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Showing content with the highest reputation on 26/06/19 in all areas

  1. 2 points
    Unfortunately i am no longer able to continue giving these updates. Alas our fun journey ends here, my fingernails are intact @Caseynotes, lol I will be here still in the forums. Thanks all for your input. DJ
  2. 1 point
    This is going to sound well out of left field........But Re; Bitcoin/Crypto. It is not a widely known secret, but the Banks want to rid us of Paperless money and go Digital across the globe. This will eventually lead to an RFID implant much like the digital chip in your ATM card. However, all of your info will be stored on your chip. Depending on what you believe re; info on the web, Conspiracy Theories etc., some liken this to the Mark of The ****. So, keeping this short for fear as coming across as a Loon, be careful what you invest in re: Bitcoin. We may all be inadvertently bringing in our very own Digital Slavery. We're already being spied on by Google/Facebook etc. GPS tagging, Permissions of Apps to access your phone. Once they control your Finances too, we're screwed. Some believe that Crypto is about freeing us from the Banks. It's not hard to see the other side of who might have came up with the idea in the 1st place. Will all this said, it's possible to assume that with the power of the Banks across the globe, then eventually Crypto WILL be the dominat currency. However, before it becomes standardised, the value in the future may well be squashed as it becomes more regulated. Happy Trading. I'll leave this here.
  3. 1 point
    Yes I saw this this morning and was hoping David would give an update, did he already pull the plug on it only to watch it come back. It was a terrible dilemma and one he was trying to avoid and the whole point of the algo in the first place. The Gold short went $3800 into the red on a 10k account and the algo didn't look like closing out, that's painful and far too much risked, but to close out to prevent further damage and then watch the market turn and come back would be a double blow. He said he was going to wait and let the algo do it's thing, no matter what he can't have any finger nails left.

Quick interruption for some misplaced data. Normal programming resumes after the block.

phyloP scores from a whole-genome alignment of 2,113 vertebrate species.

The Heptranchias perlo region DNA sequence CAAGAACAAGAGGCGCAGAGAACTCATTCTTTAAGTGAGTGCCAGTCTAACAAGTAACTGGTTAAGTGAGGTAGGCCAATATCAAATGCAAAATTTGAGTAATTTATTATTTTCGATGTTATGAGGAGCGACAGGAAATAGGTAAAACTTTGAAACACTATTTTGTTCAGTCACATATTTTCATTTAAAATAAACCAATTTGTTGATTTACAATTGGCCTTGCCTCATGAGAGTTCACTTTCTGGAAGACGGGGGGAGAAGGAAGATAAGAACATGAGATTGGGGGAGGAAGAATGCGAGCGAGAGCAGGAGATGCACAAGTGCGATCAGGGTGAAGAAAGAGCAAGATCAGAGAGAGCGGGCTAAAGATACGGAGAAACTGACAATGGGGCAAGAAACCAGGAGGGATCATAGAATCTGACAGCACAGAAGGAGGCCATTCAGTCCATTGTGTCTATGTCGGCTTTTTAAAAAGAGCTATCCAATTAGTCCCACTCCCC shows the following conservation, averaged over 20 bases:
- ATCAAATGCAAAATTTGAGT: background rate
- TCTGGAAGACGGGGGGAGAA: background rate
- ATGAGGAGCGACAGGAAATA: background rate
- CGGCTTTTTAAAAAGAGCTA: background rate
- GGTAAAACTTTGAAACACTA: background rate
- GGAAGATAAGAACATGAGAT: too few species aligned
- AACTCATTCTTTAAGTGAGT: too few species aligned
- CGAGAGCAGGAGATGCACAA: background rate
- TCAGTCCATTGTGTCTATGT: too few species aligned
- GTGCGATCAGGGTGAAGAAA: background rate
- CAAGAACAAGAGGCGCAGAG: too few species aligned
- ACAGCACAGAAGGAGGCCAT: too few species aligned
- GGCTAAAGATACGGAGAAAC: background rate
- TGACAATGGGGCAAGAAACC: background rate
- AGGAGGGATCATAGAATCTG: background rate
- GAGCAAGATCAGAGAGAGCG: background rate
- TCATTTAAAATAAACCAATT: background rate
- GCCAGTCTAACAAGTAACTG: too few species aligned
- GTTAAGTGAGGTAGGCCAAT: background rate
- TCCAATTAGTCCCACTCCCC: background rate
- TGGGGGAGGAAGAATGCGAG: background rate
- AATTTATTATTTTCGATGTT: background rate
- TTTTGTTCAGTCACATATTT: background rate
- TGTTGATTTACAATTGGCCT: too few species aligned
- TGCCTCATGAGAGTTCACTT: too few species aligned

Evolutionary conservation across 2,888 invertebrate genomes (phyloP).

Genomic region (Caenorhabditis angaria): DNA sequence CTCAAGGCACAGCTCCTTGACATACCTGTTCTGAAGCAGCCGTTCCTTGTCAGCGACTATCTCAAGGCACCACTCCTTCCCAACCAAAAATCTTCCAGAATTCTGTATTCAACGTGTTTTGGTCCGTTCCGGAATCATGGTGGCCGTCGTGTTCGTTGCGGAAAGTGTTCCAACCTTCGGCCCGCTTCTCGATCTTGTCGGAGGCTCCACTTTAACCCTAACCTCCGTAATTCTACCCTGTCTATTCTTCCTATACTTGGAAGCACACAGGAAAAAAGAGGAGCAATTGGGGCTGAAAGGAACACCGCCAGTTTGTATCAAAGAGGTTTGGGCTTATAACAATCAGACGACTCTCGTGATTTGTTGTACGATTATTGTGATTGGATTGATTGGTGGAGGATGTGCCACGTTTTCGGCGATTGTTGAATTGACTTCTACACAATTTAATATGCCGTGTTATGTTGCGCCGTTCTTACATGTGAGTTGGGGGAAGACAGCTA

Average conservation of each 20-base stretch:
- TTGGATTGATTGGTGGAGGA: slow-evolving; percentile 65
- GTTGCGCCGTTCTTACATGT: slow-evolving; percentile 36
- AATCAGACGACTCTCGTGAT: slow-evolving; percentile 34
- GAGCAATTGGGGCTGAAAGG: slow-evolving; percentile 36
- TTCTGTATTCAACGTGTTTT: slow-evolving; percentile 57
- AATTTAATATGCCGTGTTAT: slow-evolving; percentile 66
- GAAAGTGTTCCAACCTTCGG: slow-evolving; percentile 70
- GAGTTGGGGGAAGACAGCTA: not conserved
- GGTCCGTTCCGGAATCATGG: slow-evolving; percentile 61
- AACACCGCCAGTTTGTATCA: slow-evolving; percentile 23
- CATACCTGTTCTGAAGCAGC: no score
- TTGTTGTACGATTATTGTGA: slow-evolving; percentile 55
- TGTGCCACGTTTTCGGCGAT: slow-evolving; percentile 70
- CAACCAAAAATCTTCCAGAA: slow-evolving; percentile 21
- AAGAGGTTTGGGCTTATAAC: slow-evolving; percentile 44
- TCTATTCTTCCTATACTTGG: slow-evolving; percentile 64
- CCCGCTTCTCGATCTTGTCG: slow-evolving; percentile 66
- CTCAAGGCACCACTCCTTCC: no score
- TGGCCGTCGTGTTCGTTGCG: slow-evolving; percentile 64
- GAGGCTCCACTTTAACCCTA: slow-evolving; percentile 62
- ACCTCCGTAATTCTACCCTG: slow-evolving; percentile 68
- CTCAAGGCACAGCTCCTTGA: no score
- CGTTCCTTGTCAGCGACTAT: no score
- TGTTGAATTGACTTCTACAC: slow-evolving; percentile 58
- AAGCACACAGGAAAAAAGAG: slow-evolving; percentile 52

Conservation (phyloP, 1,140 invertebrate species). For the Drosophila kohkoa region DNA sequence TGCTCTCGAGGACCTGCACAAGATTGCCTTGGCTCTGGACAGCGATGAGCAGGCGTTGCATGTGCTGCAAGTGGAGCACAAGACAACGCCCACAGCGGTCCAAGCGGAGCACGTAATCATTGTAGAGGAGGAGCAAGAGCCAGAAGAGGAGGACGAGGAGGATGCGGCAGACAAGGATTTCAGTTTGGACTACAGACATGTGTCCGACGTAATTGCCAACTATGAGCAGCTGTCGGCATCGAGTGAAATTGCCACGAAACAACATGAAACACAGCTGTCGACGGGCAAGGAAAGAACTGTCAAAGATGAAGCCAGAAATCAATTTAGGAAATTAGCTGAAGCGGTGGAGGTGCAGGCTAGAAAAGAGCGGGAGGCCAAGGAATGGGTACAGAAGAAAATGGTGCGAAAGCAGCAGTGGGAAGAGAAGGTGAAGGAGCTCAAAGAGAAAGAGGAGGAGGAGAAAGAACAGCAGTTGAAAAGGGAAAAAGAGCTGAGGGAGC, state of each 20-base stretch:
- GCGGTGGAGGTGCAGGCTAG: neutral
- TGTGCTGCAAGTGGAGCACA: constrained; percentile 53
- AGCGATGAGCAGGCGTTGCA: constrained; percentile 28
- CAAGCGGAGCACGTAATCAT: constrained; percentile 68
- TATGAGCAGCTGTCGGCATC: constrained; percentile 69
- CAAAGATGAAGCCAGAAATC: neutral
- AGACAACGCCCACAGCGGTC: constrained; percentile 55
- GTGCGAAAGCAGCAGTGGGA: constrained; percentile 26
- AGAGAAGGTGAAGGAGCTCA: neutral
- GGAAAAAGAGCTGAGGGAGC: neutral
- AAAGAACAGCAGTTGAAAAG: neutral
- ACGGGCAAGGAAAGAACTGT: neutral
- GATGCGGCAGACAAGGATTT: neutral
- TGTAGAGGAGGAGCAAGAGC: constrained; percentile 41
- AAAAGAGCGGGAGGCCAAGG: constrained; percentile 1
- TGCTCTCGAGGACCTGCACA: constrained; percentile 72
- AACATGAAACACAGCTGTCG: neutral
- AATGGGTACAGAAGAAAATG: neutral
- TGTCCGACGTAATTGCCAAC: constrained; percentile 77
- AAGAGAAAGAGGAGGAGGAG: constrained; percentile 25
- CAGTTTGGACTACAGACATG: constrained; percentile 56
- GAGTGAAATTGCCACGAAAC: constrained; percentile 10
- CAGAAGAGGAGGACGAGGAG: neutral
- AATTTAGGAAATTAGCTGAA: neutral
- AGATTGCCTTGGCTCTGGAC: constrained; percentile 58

4. 1 point
    @cryptotrader, comments are always contextual, in this case I was not commenting on Bitcoin pricing merely my view that it is being driven by speculation the likes of which occurs at the end of a boom cycle. The context is how this related to Silver, not Bitcoin per se. What I am suggesting is that Silver (and Gold) will go into a long term rally off the back of a collapse in that over exuberant speculation driven by greed, FOMO whatever (maybe Gold has already started, maybe not quite yet?). The back drop to this is central bank policy, which was originally put in place to kick start a failing economy but is now the drug that underpins the market. And people can't have it both ways on this. Either the economy is fine and so onwards and upwards or we need CB stimulus because it is not fine. The latter is the case in my assessment and at some point the market will realise all the stimulus in the world is not going to change the facts in the real economy and when that happens Silver will take off like a bullet as the spec boom/bubble/mania (delete as appropriate to each market) collapses. As regards you comments on Bitcoin, well I see you have opened another bitcoin thread so maybe I will answer (FWIW) there and keep this as a Silver discussion thread.
  5. 1 point
    Gold pulls back. Could it reach 1382?
  6. 1 point
    Bloomberg: Ballyhooed Bitcoin Futures Contract Bows Out With a Whimper Bitcoin isn't money. The quantity of Bitcoin is not and cannot be linked to the amount of economic product. Bitcoin isn't a store of value. Some call it 'digital gold' but it is far too volatile for that. Bitcoin is both a Ponzi and a pyramid scheme. It has persisted as long as it has because of negative real interest rates.
  7. 1 point
    If you are putting in an order you need to add a trailing stop from the positions tab after the order has been triggered.
  8. 1 point